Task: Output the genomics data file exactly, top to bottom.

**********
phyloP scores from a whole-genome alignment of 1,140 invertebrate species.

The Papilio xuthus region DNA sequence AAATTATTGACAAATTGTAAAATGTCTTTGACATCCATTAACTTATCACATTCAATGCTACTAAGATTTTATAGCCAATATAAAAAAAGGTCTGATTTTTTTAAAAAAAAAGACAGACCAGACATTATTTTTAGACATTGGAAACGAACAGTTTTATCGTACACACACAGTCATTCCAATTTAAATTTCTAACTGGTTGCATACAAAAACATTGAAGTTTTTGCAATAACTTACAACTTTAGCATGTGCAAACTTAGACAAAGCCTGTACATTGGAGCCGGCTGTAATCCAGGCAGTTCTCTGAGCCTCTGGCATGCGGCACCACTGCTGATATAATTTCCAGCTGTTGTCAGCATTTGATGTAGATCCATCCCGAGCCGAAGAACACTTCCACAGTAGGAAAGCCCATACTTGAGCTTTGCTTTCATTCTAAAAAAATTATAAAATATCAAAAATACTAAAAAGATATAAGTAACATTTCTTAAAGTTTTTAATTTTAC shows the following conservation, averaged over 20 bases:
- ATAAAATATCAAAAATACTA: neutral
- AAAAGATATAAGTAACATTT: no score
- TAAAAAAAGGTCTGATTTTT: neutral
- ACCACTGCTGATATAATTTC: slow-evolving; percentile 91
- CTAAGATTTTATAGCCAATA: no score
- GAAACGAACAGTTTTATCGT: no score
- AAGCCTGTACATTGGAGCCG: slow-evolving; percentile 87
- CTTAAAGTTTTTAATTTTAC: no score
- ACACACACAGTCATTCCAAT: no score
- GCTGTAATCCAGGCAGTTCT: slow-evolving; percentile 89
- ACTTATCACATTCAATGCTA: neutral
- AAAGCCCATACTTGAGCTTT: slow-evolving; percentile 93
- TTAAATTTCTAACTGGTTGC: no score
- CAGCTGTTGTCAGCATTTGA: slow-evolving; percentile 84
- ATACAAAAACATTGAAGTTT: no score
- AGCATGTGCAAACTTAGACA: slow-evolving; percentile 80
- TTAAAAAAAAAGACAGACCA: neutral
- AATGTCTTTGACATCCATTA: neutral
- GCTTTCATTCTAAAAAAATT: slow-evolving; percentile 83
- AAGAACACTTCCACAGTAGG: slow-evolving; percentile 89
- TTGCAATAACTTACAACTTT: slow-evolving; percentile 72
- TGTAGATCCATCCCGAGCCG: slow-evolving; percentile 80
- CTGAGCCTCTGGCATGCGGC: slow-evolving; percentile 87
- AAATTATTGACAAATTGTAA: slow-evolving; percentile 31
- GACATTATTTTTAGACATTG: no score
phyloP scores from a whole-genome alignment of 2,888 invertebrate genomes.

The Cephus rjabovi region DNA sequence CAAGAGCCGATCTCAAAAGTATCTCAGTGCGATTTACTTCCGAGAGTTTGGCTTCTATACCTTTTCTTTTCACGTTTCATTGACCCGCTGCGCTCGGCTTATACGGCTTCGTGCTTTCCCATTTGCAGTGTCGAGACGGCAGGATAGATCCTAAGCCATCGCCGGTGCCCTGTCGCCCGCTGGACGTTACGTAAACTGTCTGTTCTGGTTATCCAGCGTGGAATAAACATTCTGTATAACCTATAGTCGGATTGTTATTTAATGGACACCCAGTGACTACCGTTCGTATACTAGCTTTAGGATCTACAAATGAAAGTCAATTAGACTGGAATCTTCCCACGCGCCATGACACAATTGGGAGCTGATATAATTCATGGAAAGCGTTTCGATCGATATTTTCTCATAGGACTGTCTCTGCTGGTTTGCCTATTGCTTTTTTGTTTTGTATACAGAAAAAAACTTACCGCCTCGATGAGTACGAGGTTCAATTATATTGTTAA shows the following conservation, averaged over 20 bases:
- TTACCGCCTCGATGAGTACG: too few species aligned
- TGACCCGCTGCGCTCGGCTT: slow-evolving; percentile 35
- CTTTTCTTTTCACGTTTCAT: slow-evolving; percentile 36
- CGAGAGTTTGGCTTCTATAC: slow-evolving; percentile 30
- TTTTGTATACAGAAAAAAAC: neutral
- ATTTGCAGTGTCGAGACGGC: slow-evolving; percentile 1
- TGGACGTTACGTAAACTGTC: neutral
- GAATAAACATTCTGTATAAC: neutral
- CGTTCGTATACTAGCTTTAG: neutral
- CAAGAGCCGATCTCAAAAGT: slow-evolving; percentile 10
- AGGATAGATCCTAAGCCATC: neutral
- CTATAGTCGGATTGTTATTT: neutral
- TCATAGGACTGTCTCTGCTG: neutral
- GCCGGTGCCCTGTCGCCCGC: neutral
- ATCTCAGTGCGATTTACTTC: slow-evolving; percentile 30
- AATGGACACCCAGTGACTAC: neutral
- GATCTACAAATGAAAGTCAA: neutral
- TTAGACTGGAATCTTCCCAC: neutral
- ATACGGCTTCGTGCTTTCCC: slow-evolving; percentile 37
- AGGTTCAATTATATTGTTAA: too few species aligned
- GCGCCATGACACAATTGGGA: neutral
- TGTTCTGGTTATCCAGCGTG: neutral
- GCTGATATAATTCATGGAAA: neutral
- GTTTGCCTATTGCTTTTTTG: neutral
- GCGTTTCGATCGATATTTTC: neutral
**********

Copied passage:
phyloP scores from a whole-genome alignment of 1,140 invertebrate species.

The Papilio xuthus region DNA sequence AAATTATTGACAAATTGTAAAATGTCTTTGACATCCATTAACTTATCACATTCAATGCTACTAAGATTTTATAGCCAATATAAAAAAAGGTCTGATTTTTTTAAAAAAAAAGACAGACCAGACATTATTTTTAGACATTGGAAACGAACAGTTTTATCGTACACACACAGTCATTCCAATTTAAATTTCTAACTGGTTGCATACAAAAACATTGAAGTTTTTGCAATAACTTACAACTTTAGCATGTGCAAACTTAGACAAAGCCTGTACATTGGAGCCGGCTGTAATCCAGGCAGTTCTCTGAGCCTCTGGCATGCGGCACCACTGCTGATATAATTTCCAGCTGTTGTCAGCATTTGATGTAGATCCATCCCGAGCCGAAGAACACTTCCACAGTAGGAAAGCCCATACTTGAGCTTTGCTTTCATTCTAAAAAAATTATAAAATATCAAAAATACTAAAAAGATATAAGTAACATTTCTTAAAGTTTTTAATTTTAC shows the following conservation, averaged over 20 bases:
- ATAAAATATCAAAAATACTA: neutral
- AAAAGATATAAGTAACATTT: no score
- TAAAAAAAGGTCTGATTTTT: neutral
- ACCACTGCTGATATAATTTC: slow-evolving; percentile 91
- CTAAGATTTTATAGCCAATA: no score
- GAAACGAACAGTTTTATCGT: no score
- AAGCCTGTACATTGGAGCCG: slow-evolving; percentile 87
- CTTAAAGTTTTTAATTTTAC: no score
- ACACACACAGTCATTCCAAT: no score
- GCTGTAATCCAGGCAGTTCT: slow-evolving; percentile 89
- ACTTATCACATTCAATGCTA: neutral
- AAAGCCCATACTTGAGCTTT: slow-evolving; percentile 93
- TTAAATTTCTAACTGGTTGC: no score
- CAGCTGTTGTCAGCATTTGA: slow-evolving; percentile 84
- ATACAAAAACATTGAAGTTT: no score
- AGCATGTGCAAACTTAGACA: slow-evolving; percentile 80
- TTAAAAAAAAAGACAGACCA: neutral
- AATGTCTTTGACATCCATTA: neutral
- GCTTTCATTCTAAAAAAATT: slow-evolving; percentile 83
- AAGAACACTTCCACAGTAGG: slow-evolving; percentile 89
- TTGCAATAACTTACAACTTT: slow-evolving; percentile 72
- TGTAGATCCATCCCGAGCCG: slow-evolving; percentile 80
- CTGAGCCTCTGGCATGCGGC: slow-evolving; percentile 87
- AAATTATTGACAAATTGTAA: slow-evolving; percentile 31
- GACATTATTTTTAGACATTG: no score
phyloP scores from a whole-genome alignment of 2,888 invertebrate genomes.

The Cephus rjabovi region DNA sequence CAAGAGCCGATCTCAAAAGTATCTCAGTGCGATTTACTTCCGAGAGTTTGGCTTCTATACCTTTTCTTTTCACGTTTCATTGACCCGCTGCGCTCGGCTTATACGGCTTCGTGCTTTCCCATTTGCAGTGTCGAGACGGCAGGATAGATCCTAAGCCATCGCCGGTGCCCTGTCGCCCGCTGGACGTTACGTAAACTGTCTGTTCTGGTTATCCAGCGTGGAATAAACATTCTGTATAACCTATAGTCGGATTGTTATTTAATGGACACCCAGTGACTACCGTTCGTATACTAGCTTTAGGATCTACAAATGAAAGTCAATTAGACTGGAATCTTCCCACGCGCCATGACACAATTGGGAGCTGATATAATTCATGGAAAGCGTTTCGATCGATATTTTCTCATAGGACTGTCTCTGCTGGTTTGCCTATTGCTTTTTTGTTTTGTATACAGAAAAAAACTTACCGCCTCGATGAGTACGAGGTTCAATTATATTGTTAA shows the following conservation, averaged over 20 bases:
- TTACCGCCTCGATGAGTACG: too few species aligned
- TGACCCGCTGCGCTCGGCTT: slow-evolving; percentile 35
- CTTTTCTTTTCACGTTTCAT: slow-evolving; percentile 36
- CGAGAGTTTGGCTTCTATAC: slow-evolving; percentile 30
- TTTTGTATACAGAAAAAAAC: neutral
- ATTTGCAGTGTCGAGACGGC: slow-evolving; percentile 1
- TGGACGTTACGTAAACTGTC: neutral
- GAATAAACATTCTGTATAAC: neutral
- CGTTCGTATACTAGCTTTAG: neutral
- CAAGAGCCGATCTCAAAAGT: slow-evolving; percentile 10
- AGGATAGATCCTAAGCCATC: neutral
- CTATAGTCGGATTGTTATTT: neutral
- TCATAGGACTGTCTCTGCTG: neutral
- GCCGGTGCCCTGTCGCCCGC: neutral
- ATCTCAGTGCGATTTACTTC: slow-evolving; percentile 30
- AATGGACACCCAGTGACTAC: neutral
- GATCTACAAATGAAAGTCAA: neutral
- TTAGACTGGAATCTTCCCAC: neutral
- ATACGGCTTCGTGCTTTCCC: slow-evolving; percentile 37
- AGGTTCAATTATATTGTTAA: too few species aligned
- GCGCCATGACACAATTGGGA: neutral
- TGTTCTGGTTATCCAGCGTG: neutral
- GCTGATATAATTCATGGAAA: neutral
- GTTTGCCTATTGCTTTTTTG: neutral
- GCGTTTCGATCGATATTTTC: neutral